Sunday, May 3, 2015

Today in History for May 3, 2015

American adventurer William Walker.
May 3, 1469 – Niccolo Machiavelli, who wrote “The Prince” in 1513, was born in Florence, Italy.

May 3, 1765 - The first Quartering Act was enacted by the Parliament of Great Britain. This act expired on May 24, 1767.

May 3, 1775 - William Legge instructed colonial Governor Josiah Martin of North Carolina to organize an association of Loyalists and raise militias.

May 3, 1794 – James Osgood Andrew was born in Washington township in Wilkes County, Ga. He was the first native of Georgia to enter the Methodist ministry, and the Andrews Chapel in McIntosh, Ala. was later named in his honor.

May 3, 1802 - Washington, D.C. was incorporated as a city.

May 3, 1848 – William R. King died in Orizaba, Mexico during Mexican War. He is buried at Belleville Baptist Church Cemetery in Conecuh County. Mexican War military records indicate that 2nd Lt. Wm. R. King served with Co. E (McAlpin’s), 1st Battalion of Alabama Volunteers of Mobile.

May 3, 1849 – Photojournalist Jacob Riis was born in Ribe, Denmark. His most famous book is “How the Other Half Lives” (1890).

May 3, 1855 – American adventurer William Walker departed from San Francisco with about 60 men to conquer Nicaragua.

May 3, 1861 - U.S. President Lincoln asked for 42,000 Army Volunteers and 18,000 seamen.

May 3, 1863 - Confederate troops under Stonewall Jackson took Hazel Grove during the Battle of Chancellorsville.

May 3, 1863 - Union Colonel Abel Streight surrendered to Confederate General Nathan Bedford Forrest.
May 3, 1864 - Union General William T. Sherman sent troops against Confederate forces at Dalton.

May 3, 1877 – Labatt Park in London, Ontario, Canada, the oldest continually operating baseball grounds in the world, had its first game.

May 3, 1905 – Pro Baseball Hall of Fame pitcher Red Ruffing was born in Granville, Ill. He went on to play for the Boston Red Sox, the New York Yankees and the Chicago White Sox. He was inducted into the Hall of Fame in 1967.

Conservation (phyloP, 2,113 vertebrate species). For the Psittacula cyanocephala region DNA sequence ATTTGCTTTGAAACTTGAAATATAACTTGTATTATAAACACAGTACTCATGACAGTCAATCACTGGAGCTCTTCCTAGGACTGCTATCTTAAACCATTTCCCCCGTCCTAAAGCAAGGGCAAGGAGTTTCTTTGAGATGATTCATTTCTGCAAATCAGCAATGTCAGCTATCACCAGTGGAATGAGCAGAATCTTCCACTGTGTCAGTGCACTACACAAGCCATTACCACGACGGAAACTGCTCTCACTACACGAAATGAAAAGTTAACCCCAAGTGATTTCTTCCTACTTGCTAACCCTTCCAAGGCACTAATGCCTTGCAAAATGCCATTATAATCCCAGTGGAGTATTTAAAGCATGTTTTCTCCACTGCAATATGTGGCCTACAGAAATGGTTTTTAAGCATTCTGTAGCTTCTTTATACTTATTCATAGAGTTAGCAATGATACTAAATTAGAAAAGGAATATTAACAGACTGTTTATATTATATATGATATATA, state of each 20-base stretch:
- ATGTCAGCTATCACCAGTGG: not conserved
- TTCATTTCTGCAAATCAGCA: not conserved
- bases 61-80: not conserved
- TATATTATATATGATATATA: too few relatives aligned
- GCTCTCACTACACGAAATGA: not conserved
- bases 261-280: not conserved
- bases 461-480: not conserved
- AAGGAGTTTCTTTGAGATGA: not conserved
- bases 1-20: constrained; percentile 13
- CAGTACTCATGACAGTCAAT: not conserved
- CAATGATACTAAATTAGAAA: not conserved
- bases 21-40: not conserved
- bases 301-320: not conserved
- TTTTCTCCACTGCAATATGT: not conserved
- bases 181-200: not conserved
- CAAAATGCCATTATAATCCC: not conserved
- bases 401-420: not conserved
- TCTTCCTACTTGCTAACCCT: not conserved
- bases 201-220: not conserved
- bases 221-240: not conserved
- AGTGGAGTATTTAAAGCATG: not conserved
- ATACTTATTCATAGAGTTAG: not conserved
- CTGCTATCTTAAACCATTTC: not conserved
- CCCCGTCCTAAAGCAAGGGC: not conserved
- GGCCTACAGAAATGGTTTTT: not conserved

May 3, 1912 – Poet, novelist and memoirist May Sarton was born in Wondelgem, Belgium.

May 3, 1913 – William Inge, who came to be known as the “Playwright of the Midwest,” was born in Independence, Kansas.

May 3, 1915 – The first episode of the ‘Trey of Hearts’ was show at the Arcade Theatre in Evergreen, Ala.

May 3 – Sept. 1, 1915 – Per their customary, traditional agreement, stores in Evergreen began closing at 6 p.m. on every day except for Saturday.

May 3, 1920 – Daniel Robert “Dan” Bankhead, the first black pitcher in Major League Baseball, was born in Empire, Ala. in Walker County.

May 3, 1924 – Israeli poet and novelist Yehuda Amichai was born in Wurzburg, Germany.

May 3, 1936 - Joe DiMaggio of the New York Yankees made his Major League debut. He got three hits.

May 3, 1937 - Margaret Mitchell won a Pulitzer Prize for "Gone With The Wind."

May 3, 1938 - Author and Poet Laureate Samuel Minturn Peck died in Tuscaloosa, Ala.

May 3, 1938 - Lefty Grove got the first of a record 20 consecutive wins.

May 3, 1951 - Gil McDougald of the New York Yankees became the fifth player to get six RBI in an inning.

May 3, 1952 – Lieutenant Colonels Joseph O. Fletcher and William P. Benedict of the United States landed the first plane at the geographic North Pole.

May 3, 1952 – The Kentucky Derby was televised nationally for the first time, on the CBS network.

May 3, 1957 – Walter O'Malley, the owner of the Brooklyn Dodgers, agreed to move the team from Brooklyn, New York to Los Angeles, California.